Thursday, 15 February 2018


The big wait was now on for television programmes to commence from the REM. At home -in preparation and without my parents knowing about it- I made the necessary adjustments to our television set in order to be able to receive the transmission. You have to remember that in a country like Belgium, with two different cultural entities, nothing is as simple as it might be, least of all watching television. In those days programmes in Flemish and Walloon were broadcast according to different television standards.  

TV Noordzee’s intended Channel 11 was free but switched to the 819-line French standard on our television set. That wouldn’t do and meant tweaking the frequency converter through a small hole in the back of the receiver until it clicked to the 625-line setting which was the norm in Flanders, The Netherlands and most other European countries. No big deal really as I was used to messing with the television set, when my parents were out. 

It had been two years since my mother went and bought a fairly expensive Sierra television receiver, which in fact was largely Philips on the inside. The set was duly delivered but the rooftop antenna mast would only be installed two days later. On the screen, without aerial, only black snow could be seen, accompanied by white noise from the speaker. No surprises there, after all it was a black and white receiver! As soon as my mother went out for a loaf of bread however, I couldn’t resist the temptation to try out a few things. When she got back I was watching television! Well to be truthful I was merely gazing at the test card. To get the signal I had firmly jammed the pointed end of a pair of scissors in one of the antenna input sockets. This resulted in near perfect reception of Flemish television on VHF Channel 2; the transmitter being only some 30 km away at Aalter.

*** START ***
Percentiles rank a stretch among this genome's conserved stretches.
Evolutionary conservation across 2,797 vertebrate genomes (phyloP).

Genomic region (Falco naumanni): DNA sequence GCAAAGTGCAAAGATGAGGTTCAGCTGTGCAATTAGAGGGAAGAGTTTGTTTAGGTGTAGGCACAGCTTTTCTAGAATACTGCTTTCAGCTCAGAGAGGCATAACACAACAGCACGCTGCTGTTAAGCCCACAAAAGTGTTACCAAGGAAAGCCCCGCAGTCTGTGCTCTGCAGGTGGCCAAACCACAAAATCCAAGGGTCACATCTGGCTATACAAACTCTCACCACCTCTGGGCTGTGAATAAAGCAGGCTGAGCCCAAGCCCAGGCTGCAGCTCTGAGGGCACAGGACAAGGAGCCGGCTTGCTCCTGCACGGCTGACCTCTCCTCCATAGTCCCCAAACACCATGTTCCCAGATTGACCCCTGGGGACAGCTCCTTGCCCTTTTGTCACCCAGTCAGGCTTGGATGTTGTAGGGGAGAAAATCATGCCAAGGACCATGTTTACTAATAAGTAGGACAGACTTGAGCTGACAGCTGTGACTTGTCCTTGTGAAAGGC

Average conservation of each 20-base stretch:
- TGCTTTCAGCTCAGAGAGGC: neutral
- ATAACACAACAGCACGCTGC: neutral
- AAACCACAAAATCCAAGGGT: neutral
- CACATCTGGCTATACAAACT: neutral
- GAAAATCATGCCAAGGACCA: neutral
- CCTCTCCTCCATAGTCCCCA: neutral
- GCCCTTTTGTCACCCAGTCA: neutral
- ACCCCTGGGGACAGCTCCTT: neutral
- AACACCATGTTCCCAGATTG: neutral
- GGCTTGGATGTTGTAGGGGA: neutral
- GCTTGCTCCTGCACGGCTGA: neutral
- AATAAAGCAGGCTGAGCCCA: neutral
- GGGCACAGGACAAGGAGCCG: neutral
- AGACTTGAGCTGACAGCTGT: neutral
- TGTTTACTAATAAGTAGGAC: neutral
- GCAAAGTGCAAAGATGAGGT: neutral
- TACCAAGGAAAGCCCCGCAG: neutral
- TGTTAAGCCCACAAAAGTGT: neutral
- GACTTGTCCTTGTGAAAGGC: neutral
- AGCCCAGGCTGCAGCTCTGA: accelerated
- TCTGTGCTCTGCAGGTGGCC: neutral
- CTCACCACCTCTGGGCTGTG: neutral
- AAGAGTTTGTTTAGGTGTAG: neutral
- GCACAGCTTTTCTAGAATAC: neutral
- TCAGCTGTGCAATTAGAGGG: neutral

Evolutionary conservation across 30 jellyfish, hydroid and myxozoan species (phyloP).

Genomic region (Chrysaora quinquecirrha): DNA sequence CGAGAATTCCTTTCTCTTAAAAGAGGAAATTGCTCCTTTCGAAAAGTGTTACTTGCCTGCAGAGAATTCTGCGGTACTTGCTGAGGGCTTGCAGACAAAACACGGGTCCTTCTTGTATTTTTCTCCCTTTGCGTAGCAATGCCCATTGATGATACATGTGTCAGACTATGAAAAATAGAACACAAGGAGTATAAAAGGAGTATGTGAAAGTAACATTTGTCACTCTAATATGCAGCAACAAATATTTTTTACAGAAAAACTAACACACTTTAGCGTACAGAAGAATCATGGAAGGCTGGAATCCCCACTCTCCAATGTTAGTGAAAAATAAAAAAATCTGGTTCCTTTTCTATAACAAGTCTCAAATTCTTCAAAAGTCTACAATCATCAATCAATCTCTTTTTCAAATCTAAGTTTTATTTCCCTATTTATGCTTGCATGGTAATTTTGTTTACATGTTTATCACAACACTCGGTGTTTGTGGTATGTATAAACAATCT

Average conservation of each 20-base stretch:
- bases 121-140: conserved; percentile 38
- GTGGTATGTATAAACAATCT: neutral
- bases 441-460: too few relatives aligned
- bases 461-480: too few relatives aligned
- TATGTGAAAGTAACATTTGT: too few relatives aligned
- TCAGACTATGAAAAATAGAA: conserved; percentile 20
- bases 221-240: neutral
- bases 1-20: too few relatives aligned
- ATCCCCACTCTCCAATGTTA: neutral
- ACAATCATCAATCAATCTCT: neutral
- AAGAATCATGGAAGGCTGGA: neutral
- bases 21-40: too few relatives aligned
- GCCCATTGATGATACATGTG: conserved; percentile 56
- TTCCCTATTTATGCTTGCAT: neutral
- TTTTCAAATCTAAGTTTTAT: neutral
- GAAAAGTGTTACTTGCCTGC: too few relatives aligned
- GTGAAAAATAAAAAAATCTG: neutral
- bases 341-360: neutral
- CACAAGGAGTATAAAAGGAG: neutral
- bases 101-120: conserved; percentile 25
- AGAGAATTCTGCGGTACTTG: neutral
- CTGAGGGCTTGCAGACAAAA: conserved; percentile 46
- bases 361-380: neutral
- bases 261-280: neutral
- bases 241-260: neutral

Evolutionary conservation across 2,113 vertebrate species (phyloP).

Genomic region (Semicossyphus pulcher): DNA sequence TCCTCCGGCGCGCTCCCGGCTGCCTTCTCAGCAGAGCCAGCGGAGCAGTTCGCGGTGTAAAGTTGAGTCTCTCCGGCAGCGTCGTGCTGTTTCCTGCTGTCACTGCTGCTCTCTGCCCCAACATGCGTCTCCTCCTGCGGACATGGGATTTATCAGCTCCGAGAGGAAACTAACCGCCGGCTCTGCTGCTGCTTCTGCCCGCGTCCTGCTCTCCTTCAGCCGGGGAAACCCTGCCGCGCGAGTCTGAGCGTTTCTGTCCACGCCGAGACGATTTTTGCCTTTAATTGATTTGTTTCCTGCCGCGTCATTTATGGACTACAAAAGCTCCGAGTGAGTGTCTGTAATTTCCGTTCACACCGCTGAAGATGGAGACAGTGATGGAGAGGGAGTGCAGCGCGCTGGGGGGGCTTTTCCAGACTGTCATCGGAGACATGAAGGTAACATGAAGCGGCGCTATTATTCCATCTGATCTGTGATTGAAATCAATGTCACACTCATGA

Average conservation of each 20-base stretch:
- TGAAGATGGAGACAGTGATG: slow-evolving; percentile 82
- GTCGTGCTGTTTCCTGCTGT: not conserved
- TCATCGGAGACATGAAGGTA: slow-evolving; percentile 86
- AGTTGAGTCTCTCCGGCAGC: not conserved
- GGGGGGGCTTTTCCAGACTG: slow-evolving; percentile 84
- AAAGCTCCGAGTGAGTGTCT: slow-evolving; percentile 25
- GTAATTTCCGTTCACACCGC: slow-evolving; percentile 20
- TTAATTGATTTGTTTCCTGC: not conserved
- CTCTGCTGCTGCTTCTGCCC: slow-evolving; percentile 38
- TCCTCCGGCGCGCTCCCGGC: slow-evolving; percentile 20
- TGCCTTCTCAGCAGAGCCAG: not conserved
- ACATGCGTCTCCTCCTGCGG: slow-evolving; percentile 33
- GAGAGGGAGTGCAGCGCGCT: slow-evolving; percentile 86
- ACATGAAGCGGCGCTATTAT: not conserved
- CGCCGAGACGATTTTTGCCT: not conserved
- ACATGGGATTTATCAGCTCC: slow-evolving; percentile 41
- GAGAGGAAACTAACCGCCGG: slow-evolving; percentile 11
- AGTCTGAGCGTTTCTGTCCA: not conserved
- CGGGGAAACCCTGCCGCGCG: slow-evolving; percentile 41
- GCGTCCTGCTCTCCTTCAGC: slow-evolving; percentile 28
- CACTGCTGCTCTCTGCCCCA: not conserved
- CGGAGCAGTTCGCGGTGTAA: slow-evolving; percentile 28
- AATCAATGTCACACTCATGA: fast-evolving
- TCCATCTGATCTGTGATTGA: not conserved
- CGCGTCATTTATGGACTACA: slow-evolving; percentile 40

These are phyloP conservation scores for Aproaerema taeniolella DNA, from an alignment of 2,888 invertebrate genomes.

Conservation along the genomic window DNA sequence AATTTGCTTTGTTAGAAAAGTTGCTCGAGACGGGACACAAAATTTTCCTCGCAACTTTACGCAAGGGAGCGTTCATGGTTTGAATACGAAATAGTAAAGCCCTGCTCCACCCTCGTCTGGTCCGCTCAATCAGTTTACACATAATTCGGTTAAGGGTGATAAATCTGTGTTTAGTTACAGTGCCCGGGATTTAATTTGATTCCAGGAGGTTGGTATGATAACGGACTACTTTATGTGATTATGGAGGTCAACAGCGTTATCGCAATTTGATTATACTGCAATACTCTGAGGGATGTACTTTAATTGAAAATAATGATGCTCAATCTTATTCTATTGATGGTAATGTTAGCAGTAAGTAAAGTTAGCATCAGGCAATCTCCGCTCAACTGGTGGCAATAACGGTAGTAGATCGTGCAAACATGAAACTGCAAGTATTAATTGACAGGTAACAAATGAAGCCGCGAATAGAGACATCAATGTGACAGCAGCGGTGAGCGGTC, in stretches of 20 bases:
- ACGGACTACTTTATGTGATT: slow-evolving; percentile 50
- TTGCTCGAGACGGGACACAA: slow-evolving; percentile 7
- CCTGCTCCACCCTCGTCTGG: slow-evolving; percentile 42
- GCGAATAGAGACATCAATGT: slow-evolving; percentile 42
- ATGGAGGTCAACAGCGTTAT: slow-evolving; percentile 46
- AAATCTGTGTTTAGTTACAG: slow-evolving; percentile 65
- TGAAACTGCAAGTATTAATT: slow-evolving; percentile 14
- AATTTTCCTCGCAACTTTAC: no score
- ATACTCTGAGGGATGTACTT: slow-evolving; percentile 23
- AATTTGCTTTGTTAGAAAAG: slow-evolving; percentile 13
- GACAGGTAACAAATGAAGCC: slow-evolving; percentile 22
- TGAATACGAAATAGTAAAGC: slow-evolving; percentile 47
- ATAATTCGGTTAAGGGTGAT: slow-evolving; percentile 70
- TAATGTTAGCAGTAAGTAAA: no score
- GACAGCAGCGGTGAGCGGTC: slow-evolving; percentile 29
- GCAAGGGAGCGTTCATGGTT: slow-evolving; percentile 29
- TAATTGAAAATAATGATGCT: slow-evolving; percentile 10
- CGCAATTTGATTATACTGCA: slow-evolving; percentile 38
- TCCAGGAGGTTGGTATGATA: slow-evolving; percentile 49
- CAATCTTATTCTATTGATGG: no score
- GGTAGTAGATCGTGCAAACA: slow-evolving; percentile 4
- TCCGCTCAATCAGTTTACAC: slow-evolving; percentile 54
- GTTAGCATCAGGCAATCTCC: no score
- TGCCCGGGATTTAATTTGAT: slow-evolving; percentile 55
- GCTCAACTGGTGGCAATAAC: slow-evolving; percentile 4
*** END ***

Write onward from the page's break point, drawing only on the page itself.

Days later, after tweaking Channel 9 and turning the brand new rotary antenna in the direction of Dover, I also managed to pick up ITV’s Southern Television. Unfortunately the 405-line picture was severely mangled, with the right quarter of the newsreader’s head curiously popping up on the left hand side of the screen. The sound was perfect however, but could only be heard on Channel 8. The start of TV Noordzee was only days away now... 

More of AJ's radio- and other anecdotes.

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